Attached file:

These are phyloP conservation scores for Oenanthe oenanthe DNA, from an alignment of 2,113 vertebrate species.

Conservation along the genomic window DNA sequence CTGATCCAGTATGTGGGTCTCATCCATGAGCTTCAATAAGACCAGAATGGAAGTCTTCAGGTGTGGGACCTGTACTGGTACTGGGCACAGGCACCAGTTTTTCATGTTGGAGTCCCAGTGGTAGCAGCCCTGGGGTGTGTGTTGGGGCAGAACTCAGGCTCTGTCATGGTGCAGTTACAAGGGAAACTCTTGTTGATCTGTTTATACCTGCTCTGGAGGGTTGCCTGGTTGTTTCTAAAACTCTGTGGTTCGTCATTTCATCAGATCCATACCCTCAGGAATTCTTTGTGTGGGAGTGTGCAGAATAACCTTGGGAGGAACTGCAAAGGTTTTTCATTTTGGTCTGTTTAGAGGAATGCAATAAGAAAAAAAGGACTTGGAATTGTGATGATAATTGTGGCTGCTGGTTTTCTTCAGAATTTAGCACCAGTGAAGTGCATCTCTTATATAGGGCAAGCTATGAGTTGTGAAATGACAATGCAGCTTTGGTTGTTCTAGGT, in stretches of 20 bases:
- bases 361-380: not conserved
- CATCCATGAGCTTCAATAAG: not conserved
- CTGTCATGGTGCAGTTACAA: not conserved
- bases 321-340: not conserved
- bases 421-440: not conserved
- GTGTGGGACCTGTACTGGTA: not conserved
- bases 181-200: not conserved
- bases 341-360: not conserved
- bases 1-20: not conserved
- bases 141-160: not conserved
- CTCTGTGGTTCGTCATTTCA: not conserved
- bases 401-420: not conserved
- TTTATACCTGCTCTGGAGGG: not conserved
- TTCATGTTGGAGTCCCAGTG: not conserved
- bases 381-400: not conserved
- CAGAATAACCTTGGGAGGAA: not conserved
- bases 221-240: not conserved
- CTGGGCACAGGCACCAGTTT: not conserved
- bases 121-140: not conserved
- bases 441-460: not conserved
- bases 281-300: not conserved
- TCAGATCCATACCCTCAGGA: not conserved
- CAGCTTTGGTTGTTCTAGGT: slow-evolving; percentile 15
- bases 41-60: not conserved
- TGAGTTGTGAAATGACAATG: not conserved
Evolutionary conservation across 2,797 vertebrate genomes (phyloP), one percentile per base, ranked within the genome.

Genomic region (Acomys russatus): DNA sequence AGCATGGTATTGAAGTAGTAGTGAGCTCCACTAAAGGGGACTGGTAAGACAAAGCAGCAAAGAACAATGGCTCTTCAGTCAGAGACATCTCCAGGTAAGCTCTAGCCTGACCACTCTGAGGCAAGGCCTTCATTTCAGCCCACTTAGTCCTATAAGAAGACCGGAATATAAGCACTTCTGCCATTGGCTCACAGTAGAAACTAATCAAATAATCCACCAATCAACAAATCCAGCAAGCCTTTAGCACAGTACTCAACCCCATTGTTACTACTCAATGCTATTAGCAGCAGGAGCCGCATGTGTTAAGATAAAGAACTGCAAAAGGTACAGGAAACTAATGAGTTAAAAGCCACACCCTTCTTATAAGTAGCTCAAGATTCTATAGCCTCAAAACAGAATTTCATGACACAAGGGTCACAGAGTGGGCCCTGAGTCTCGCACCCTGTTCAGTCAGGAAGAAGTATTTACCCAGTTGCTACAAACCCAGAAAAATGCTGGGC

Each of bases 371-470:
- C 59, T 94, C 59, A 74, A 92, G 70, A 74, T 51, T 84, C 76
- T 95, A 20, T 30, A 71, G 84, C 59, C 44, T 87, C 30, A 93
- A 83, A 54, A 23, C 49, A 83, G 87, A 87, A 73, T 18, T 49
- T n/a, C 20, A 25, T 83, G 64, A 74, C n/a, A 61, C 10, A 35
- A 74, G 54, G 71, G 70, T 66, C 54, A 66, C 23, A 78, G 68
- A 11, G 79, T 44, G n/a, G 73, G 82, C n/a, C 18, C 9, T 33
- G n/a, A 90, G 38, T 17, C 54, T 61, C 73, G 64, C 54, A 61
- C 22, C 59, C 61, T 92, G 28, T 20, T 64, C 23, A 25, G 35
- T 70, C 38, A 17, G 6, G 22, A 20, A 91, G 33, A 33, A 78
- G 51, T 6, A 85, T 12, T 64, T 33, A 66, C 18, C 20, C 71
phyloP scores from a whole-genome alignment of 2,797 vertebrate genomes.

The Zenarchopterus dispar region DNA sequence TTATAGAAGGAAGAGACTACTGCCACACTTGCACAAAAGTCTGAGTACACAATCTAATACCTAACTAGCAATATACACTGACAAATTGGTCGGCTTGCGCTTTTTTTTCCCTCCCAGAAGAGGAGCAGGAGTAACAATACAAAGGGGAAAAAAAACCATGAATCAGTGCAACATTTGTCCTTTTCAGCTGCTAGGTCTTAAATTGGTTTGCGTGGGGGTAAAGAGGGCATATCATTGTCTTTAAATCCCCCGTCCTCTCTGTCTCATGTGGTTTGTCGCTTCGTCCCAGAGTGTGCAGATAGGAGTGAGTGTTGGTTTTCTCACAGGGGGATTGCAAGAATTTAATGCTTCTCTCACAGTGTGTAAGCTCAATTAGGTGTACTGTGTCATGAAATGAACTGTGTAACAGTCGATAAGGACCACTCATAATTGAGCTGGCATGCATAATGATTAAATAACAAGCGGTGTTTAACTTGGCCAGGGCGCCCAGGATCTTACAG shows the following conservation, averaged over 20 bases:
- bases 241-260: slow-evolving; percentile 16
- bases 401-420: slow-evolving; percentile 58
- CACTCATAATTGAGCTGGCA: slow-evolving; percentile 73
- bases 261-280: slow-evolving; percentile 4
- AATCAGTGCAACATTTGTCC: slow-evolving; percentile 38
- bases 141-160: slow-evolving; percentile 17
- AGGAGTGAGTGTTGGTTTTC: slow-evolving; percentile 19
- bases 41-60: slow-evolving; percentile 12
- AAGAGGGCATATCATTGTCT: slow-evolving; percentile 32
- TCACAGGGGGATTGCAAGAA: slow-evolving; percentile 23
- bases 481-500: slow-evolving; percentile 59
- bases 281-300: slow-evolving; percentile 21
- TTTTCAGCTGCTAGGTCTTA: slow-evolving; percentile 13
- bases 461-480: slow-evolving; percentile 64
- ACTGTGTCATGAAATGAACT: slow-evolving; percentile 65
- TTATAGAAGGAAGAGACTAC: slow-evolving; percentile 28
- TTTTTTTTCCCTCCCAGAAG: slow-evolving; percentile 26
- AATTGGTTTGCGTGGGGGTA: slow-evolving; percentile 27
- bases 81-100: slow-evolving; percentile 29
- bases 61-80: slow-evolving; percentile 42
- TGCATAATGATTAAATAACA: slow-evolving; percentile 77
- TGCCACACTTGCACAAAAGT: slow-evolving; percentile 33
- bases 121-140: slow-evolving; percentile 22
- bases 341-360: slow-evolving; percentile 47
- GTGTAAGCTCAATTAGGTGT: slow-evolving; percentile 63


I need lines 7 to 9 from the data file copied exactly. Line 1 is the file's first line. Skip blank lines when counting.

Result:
- bases 421-440: not conserved
- GTGTGGGACCTGTACTGGTA: not conserved
- bases 181-200: not conserved